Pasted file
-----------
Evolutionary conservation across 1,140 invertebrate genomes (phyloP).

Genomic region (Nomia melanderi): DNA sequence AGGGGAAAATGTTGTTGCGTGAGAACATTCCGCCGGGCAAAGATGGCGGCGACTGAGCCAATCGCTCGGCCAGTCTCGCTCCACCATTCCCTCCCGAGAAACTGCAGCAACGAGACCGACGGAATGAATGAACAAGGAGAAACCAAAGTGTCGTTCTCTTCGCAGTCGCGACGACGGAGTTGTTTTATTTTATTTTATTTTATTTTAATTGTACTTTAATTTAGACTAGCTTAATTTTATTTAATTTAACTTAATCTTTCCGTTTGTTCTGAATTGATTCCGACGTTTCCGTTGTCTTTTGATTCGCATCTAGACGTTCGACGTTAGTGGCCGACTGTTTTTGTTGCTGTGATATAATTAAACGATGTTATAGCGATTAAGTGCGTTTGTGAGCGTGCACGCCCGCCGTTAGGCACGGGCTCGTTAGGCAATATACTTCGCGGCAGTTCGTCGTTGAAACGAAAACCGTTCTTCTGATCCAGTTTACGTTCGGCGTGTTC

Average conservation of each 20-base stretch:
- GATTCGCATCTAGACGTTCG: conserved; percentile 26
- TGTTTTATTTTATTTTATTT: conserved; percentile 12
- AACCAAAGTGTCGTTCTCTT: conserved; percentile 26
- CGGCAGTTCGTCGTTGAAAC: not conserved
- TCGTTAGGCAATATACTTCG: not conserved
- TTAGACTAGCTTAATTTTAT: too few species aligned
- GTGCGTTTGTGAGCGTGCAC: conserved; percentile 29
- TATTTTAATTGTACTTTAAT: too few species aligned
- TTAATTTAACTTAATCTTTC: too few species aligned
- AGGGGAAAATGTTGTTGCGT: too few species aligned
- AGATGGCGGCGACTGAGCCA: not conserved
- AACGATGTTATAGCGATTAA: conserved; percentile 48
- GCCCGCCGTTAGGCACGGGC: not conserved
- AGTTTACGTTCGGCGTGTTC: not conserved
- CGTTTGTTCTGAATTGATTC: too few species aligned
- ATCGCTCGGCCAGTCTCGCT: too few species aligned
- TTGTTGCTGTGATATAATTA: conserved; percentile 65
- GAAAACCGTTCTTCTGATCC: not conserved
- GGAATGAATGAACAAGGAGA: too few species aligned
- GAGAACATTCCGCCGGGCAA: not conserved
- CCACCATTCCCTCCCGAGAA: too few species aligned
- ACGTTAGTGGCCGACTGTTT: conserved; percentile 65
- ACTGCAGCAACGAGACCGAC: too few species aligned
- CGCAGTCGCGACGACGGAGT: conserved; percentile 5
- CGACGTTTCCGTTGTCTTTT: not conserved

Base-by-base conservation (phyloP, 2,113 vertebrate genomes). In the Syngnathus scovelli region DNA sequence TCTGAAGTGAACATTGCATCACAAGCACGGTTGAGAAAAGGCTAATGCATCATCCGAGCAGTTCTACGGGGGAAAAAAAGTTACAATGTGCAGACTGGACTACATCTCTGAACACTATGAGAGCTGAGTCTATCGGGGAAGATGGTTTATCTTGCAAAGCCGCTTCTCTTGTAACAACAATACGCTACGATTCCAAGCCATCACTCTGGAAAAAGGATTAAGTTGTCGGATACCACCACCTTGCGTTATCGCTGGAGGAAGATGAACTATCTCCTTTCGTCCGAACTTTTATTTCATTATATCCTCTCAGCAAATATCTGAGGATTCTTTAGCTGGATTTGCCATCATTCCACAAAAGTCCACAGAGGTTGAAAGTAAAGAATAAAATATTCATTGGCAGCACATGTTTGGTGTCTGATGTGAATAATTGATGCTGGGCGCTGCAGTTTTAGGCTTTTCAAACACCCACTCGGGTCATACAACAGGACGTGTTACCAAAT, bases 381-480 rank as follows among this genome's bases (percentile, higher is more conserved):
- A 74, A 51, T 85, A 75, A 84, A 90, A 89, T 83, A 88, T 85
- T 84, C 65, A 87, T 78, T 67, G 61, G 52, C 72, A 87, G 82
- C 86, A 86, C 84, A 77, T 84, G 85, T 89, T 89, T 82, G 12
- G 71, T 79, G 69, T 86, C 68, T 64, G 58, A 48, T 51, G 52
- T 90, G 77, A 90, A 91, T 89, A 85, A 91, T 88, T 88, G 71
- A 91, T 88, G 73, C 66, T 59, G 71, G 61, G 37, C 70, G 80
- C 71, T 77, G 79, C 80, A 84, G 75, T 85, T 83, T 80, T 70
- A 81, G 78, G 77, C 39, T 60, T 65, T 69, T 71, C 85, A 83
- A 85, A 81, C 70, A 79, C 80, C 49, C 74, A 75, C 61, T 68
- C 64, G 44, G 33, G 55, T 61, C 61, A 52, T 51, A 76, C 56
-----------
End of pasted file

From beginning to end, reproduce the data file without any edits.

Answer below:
Evolutionary conservation across 1,140 invertebrate genomes (phyloP).

Genomic region (Nomia melanderi): DNA sequence AGGGGAAAATGTTGTTGCGTGAGAACATTCCGCCGGGCAAAGATGGCGGCGACTGAGCCAATCGCTCGGCCAGTCTCGCTCCACCATTCCCTCCCGAGAAACTGCAGCAACGAGACCGACGGAATGAATGAACAAGGAGAAACCAAAGTGTCGTTCTCTTCGCAGTCGCGACGACGGAGTTGTTTTATTTTATTTTATTTTATTTTAATTGTACTTTAATTTAGACTAGCTTAATTTTATTTAATTTAACTTAATCTTTCCGTTTGTTCTGAATTGATTCCGACGTTTCCGTTGTCTTTTGATTCGCATCTAGACGTTCGACGTTAGTGGCCGACTGTTTTTGTTGCTGTGATATAATTAAACGATGTTATAGCGATTAAGTGCGTTTGTGAGCGTGCACGCCCGCCGTTAGGCACGGGCTCGTTAGGCAATATACTTCGCGGCAGTTCGTCGTTGAAACGAAAACCGTTCTTCTGATCCAGTTTACGTTCGGCGTGTTC

Average conservation of each 20-base stretch:
- GATTCGCATCTAGACGTTCG: conserved; percentile 26
- TGTTTTATTTTATTTTATTT: conserved; percentile 12
- AACCAAAGTGTCGTTCTCTT: conserved; percentile 26
- CGGCAGTTCGTCGTTGAAAC: not conserved
- TCGTTAGGCAATATACTTCG: not conserved
- TTAGACTAGCTTAATTTTAT: too few species aligned
- GTGCGTTTGTGAGCGTGCAC: conserved; percentile 29
- TATTTTAATTGTACTTTAAT: too few species aligned
- TTAATTTAACTTAATCTTTC: too few species aligned
- AGGGGAAAATGTTGTTGCGT: too few species aligned
- AGATGGCGGCGACTGAGCCA: not conserved
- AACGATGTTATAGCGATTAA: conserved; percentile 48
- GCCCGCCGTTAGGCACGGGC: not conserved
- AGTTTACGTTCGGCGTGTTC: not conserved
- CGTTTGTTCTGAATTGATTC: too few species aligned
- ATCGCTCGGCCAGTCTCGCT: too few species aligned
- TTGTTGCTGTGATATAATTA: conserved; percentile 65
- GAAAACCGTTCTTCTGATCC: not conserved
- GGAATGAATGAACAAGGAGA: too few species aligned
- GAGAACATTCCGCCGGGCAA: not conserved
- CCACCATTCCCTCCCGAGAA: too few species aligned
- ACGTTAGTGGCCGACTGTTT: conserved; percentile 65
- ACTGCAGCAACGAGACCGAC: too few species aligned
- CGCAGTCGCGACGACGGAGT: conserved; percentile 5
- CGACGTTTCCGTTGTCTTTT: not conserved

Base-by-base conservation (phyloP, 2,113 vertebrate genomes). In the Syngnathus scovelli region DNA sequence TCTGAAGTGAACATTGCATCACAAGCACGGTTGAGAAAAGGCTAATGCATCATCCGAGCAGTTCTACGGGGGAAAAAAAGTTACAATGTGCAGACTGGACTACATCTCTGAACACTATGAGAGCTGAGTCTATCGGGGAAGATGGTTTATCTTGCAAAGCCGCTTCTCTTGTAACAACAATACGCTACGATTCCAAGCCATCACTCTGGAAAAAGGATTAAGTTGTCGGATACCACCACCTTGCGTTATCGCTGGAGGAAGATGAACTATCTCCTTTCGTCCGAACTTTTATTTCATTATATCCTCTCAGCAAATATCTGAGGATTCTTTAGCTGGATTTGCCATCATTCCACAAAAGTCCACAGAGGTTGAAAGTAAAGAATAAAATATTCATTGGCAGCACATGTTTGGTGTCTGATGTGAATAATTGATGCTGGGCGCTGCAGTTTTAGGCTTTTCAAACACCCACTCGGGTCATACAACAGGACGTGTTACCAAAT, bases 381-480 rank as follows among this genome's bases (percentile, higher is more conserved):
- A 74, A 51, T 85, A 75, A 84, A 90, A 89, T 83, A 88, T 85
- T 84, C 65, A 87, T 78, T 67, G 61, G 52, C 72, A 87, G 82
- C 86, A 86, C 84, A 77, T 84, G 85, T 89, T 89, T 82, G 12
- G 71, T 79, G 69, T 86, C 68, T 64, G 58, A 48, T 51, G 52
- T 90, G 77, A 90, A 91, T 89, A 85, A 91, T 88, T 88, G 71
- A 91, T 88, G 73, C 66, T 59, G 71, G 61, G 37, C 70, G 80
- C 71, T 77, G 79, C 80, A 84, G 75, T 85, T 83, T 80, T 70
- A 81, G 78, G 77, C 39, T 60, T 65, T 69, T 71, C 85, A 83
- A 85, A 81, C 70, A 79, C 80, C 49, C 74, A 75, C 61, T 68
- C 64, G 44, G 33, G 55, T 61, C 61, A 52, T 51, A 76, C 56